On October 20, NASA's OSIRIS-REx spacecraft attempted a crucial touch and go on asteroid Bennu's surface, and during this process, it successfully collected a precious scoop of regolith from the space rock's surface. However, according to the latest updates, some of the collected materials are apparently leaking into space, and the news has been confirmed by Dante Lauretta, OSIRIS-REx principal investigator at the University of Arizona in Tucson.

NASA Failing in Mission?

After the crucial touch and go, researchers at NASA had confirmed that the space probe has successfully grabbed sufficient regolith from the asteroid's surface. But now, after analyzing new images, they came to know that there were so many large particles in the regolith, and it has left the flap open.

TAGSAM
OSIRIS-REx Touch-and-Go Sample Acquisition Mechanism (TAGSAM) that will collect the rock and dust samples NASA

"The big concern now is that particles are escaping because we're almost a victim of our own success. Large particles left the flap open. Particles are diffusing out into space. They aren't moving fast, but nonetheless, it's valuable scientific material," said Lauretta, during a press conference hosted by NASA on Friday.

The research team is now trying hard to stow the sample as quickly as possible so that only little material will get lost from the craft. According to researchers, the spacecraft is continually losing 5 to 10 grams of the material they collected from the asteroid. As the loss rate is not steady, the ground control team is still unsure about the exact amount of regolith they lost.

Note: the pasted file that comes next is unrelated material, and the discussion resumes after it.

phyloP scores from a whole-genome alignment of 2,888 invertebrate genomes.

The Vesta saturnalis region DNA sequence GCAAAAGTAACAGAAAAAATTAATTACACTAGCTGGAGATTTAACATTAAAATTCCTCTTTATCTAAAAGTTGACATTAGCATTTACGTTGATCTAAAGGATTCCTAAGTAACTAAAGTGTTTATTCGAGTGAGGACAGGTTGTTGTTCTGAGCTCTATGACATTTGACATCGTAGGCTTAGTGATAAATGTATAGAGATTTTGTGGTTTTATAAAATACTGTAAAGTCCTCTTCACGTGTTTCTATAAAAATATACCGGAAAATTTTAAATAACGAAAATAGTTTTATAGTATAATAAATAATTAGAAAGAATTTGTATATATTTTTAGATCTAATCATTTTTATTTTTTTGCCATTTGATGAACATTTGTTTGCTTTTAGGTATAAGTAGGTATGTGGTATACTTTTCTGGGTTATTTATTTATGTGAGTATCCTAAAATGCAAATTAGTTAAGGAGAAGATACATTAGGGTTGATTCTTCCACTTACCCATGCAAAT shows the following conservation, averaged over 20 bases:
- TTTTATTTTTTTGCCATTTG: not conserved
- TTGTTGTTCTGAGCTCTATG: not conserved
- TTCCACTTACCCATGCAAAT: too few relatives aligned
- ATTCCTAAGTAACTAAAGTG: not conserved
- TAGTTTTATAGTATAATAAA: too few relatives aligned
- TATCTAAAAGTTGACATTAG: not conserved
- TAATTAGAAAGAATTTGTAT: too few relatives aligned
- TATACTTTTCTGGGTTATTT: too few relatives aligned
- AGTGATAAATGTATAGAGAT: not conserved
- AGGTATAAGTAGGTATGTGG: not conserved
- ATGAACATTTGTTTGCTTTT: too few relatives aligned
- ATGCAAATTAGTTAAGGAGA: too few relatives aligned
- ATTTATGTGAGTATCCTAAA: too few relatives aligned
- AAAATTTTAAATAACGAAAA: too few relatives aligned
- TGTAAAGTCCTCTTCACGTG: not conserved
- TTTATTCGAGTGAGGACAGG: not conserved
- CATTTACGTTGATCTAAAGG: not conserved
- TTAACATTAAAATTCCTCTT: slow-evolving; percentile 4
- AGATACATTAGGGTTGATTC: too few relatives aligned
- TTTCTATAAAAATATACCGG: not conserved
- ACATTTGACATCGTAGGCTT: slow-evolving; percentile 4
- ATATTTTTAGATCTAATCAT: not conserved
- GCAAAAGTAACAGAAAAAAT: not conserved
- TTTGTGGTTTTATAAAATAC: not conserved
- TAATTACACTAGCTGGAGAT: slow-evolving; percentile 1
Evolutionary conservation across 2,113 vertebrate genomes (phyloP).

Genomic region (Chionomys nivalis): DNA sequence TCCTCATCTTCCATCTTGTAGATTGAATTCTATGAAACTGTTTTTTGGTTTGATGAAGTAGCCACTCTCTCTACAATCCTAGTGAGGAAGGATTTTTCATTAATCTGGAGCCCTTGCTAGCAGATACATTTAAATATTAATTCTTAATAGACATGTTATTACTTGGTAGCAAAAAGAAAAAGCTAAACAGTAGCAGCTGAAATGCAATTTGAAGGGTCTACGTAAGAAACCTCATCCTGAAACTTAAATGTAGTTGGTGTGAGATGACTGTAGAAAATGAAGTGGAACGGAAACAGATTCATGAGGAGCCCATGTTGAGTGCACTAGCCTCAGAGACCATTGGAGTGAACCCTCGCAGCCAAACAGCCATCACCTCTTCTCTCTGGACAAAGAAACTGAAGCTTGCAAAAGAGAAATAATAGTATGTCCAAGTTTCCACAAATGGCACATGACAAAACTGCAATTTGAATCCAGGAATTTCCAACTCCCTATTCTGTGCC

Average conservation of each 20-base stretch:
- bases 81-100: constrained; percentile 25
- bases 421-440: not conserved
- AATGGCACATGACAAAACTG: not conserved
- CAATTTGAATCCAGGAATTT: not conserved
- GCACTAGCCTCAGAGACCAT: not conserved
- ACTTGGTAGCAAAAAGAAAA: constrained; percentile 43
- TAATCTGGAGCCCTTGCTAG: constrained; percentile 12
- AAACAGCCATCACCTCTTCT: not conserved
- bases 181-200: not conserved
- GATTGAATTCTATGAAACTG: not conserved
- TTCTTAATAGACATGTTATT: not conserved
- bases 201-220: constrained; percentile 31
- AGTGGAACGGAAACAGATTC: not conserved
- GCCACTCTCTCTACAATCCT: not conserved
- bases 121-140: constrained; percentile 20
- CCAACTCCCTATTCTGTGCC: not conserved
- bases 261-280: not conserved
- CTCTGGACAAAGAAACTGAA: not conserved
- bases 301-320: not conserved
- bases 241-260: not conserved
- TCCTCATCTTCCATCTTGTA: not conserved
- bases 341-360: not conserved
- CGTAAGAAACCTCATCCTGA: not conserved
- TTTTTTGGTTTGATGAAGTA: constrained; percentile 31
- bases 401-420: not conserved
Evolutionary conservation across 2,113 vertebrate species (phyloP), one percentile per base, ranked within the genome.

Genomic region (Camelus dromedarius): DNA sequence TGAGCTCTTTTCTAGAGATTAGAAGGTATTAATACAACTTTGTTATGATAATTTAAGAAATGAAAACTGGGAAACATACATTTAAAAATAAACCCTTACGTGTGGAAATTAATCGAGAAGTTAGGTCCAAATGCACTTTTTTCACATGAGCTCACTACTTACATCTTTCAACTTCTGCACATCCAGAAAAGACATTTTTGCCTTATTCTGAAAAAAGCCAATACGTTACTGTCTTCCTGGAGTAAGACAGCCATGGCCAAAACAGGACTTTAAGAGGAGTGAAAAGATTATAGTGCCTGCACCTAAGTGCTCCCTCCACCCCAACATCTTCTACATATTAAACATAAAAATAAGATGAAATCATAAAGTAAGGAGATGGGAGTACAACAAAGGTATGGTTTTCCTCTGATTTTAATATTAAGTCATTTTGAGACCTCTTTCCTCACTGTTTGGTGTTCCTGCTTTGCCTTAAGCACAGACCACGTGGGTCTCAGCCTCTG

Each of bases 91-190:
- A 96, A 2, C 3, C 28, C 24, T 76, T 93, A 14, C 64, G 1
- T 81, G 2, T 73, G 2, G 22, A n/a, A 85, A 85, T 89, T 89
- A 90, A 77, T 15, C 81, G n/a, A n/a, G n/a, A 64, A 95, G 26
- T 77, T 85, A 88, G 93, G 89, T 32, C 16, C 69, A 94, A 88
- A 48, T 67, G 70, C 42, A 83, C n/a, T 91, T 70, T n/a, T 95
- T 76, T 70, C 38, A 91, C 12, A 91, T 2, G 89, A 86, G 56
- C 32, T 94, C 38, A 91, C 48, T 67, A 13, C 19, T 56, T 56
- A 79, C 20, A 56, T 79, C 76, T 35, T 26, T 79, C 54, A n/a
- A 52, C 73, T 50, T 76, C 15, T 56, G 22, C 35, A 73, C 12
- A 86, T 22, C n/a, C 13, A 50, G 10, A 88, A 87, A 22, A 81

Aimed 60 Grams, Got 400 Grams

While launching OSIRIS-REx, NASA had planned to collect at least 60 grams of dust from the asteroid's surface. However, upon the crucial touch and go, the mission's robotic arm apparently collected 400 grams of regolith. The team is expected to carry out another evaluation process this weekend to ensure that the sample head could be stowed as quickly as possible to protect the valuable grains from the rogue space body.

"We are working to keep up with our own success here, and my job is to safely return as large a sample of Bennu as possible. The loss of mass is of concern to me, so I'm strongly encouraging the team to stow this precious sample as quickly as possible," added Laurette.

A few months back, the OSIRIS-REx mission had found that asteroid Bennu is one such space body which is very much active. Researchers at NASA made this conclusion after detecting particle plumes ejecting off from its surface.